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Newton’s Laws of Motion A journey into inertia, net force, and other topics….
Force is central to understanding Newton’s Laws A Force can be thought of as a push, like a quarterback throwing a football.
Force is central to understanding Newton’s Laws A Force can also be thought of as a pull, like a boat towing a skier.
Another idea central to Newton’s Laws is MASS. Anything which is made of matter, or atoms, has mass. Anything you can touch or see has mass, including students at Central!!
Along with the idea of mass is Inertia.
More mass means more Inertia.
Less mass means less Inertia.
Inertia is the tendency of an object to stay at rest or move at a constant velocity What does that sound like?
Newton’s 1 st Law Objects tend to either remain at rest or move at constant velocity unless acted on by a Net Force. What is a Net Force?
When an object is at rest the forces are all equal or in equilibrium. Gravity pulls down on the rock But the rock is pushing up with equal force!
When forces are equal there is NO Net Force!
What if the wind was pushing on the rock with greater force than the rock could push back?
There would be a Net Force in the direction of the wind!
The rock would fall over in the direction of the Net Force!
What is the Net Force in this picture? Contact of the bat on the baseball!!
What other forces are in action in this picture? Air Resistance Gravity
Initially the force of the ball coming off of the bat is stronger! Air Resistance Gravity It is the Net Force!!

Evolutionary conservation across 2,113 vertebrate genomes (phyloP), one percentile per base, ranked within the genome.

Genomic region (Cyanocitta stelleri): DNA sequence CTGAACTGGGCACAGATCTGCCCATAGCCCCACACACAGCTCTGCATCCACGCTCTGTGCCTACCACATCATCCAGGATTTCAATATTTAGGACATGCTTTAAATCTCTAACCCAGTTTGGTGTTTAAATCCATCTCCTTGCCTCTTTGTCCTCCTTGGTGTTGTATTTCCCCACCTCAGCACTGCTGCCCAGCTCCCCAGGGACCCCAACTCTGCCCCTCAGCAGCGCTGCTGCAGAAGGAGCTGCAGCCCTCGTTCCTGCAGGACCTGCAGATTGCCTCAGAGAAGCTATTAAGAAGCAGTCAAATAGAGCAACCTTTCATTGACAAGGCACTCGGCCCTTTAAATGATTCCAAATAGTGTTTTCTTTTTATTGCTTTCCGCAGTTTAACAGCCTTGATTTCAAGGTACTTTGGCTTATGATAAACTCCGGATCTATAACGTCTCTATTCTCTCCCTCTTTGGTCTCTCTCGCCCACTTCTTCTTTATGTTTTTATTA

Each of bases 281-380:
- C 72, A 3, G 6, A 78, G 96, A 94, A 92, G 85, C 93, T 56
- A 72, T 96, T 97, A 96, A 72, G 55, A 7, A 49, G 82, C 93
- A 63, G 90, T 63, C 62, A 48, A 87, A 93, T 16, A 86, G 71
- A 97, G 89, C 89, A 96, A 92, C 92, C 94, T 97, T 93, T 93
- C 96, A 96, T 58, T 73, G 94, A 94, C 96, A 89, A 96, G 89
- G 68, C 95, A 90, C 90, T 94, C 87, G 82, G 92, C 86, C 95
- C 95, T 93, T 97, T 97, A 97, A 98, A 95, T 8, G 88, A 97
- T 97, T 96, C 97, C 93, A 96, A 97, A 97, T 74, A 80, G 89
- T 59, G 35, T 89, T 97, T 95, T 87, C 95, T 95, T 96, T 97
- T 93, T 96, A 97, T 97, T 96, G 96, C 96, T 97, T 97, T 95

Acceleration can also be thought of as a signal that a force has been applied!! Air Resistance Gravity Even changing directions requires force!!
Newton’s 2 nd Law F net =mama Net Force mass acceleration
Net Force has direction. We call this a vector !
We have already talked about velocity, acceleration, and momentum, which have direction and are also vectors !
Force is measured in Newtons (N) 1 N=1 kg∙ m s 2
Free-Body Diagrams Engine of truck exerting a force forward
Free-Body Diagrams Why will the truck not go on forever at constant velocity?
Free-Body Diagrams Air Resistance, a form of friction, pushes against the truck.
Free-Body Diagrams There is also friction between the road and the tires.
Free-Body Diagrams Gravity pulls down on the sewing machine
Free-Body Diagrams The desk pushes up on the sewing machine The desk is exerting what is called Normal Force!
Free-Body Diagrams Is there a Net Force in this case? No! The forces are equal and the desk is not moving!
Let’s Look at Types of Forces Gravity or Weight Normal force Friction Tension Thrust
Gravity or Weight Can be as simple as an object sitting on a table. Formula for Weight is W=mg.
Thrust Forces that move objects from rockets to cars to people.
Normal Force The force exerted by the surface the object is on. It is always perpendicular or at 90°.
Normal Force at an Angle FNFN FgFg F Net F Net is the sum of the vectors. More on that later….
Friction FNFN FgFg F Net Friction is the resistance of two surfaces sliding past one another FfFf
Tension Tension is force being applied to a rope or string. It applies when an object is hanging by a string or being pulled by a rope. FTFT
Tension FNFN FgFg F Net When someone is pulling a box up hill by a rope we now have thrust going up the ramp. FfFf FTFT F Thrust
Tension FNFN FgFg F Net Notice when someone is pulling a box up hill by a rope Net Force and Friction reverse directions. FfFf FTFT F Thrust
Newton’s Third Law Whenever one body exerts a force on another body, the second body exerts an oppositely directed force of equal magnitude on the first body.
Newton’s Third Law You probably learned this as “For every action there is an equal but opposite reaction.”
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